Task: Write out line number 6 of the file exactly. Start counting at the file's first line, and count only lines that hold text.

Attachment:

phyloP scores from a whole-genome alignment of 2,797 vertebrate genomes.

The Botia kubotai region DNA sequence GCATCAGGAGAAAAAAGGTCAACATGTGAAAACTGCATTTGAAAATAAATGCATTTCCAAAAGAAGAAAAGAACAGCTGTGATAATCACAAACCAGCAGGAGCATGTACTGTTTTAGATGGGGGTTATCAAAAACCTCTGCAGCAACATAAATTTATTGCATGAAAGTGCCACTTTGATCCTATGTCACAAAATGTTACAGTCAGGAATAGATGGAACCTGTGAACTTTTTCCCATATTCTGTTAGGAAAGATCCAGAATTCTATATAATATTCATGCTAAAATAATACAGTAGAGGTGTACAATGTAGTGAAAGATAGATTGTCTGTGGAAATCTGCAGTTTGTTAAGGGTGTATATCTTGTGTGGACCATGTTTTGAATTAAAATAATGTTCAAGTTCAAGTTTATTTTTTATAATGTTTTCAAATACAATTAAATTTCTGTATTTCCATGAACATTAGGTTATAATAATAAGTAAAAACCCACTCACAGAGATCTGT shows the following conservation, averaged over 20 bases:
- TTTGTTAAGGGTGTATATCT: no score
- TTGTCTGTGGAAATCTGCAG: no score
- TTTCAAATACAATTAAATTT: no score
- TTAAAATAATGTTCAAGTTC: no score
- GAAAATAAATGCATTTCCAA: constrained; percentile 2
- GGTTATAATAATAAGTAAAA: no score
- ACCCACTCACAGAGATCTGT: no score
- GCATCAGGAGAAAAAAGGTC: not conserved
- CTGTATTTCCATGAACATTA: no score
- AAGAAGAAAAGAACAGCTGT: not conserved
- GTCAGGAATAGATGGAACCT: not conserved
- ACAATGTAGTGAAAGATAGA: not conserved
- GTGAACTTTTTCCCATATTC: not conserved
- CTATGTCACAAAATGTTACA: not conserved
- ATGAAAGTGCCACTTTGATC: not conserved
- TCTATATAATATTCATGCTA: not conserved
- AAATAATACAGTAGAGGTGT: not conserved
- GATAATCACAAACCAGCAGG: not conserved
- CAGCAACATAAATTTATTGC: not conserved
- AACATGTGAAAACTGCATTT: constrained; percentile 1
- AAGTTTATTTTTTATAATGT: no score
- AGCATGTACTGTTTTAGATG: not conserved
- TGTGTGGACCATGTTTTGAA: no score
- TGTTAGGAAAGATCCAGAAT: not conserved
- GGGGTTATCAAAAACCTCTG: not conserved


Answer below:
- TTAAAATAATGTTCAAGTTC: no score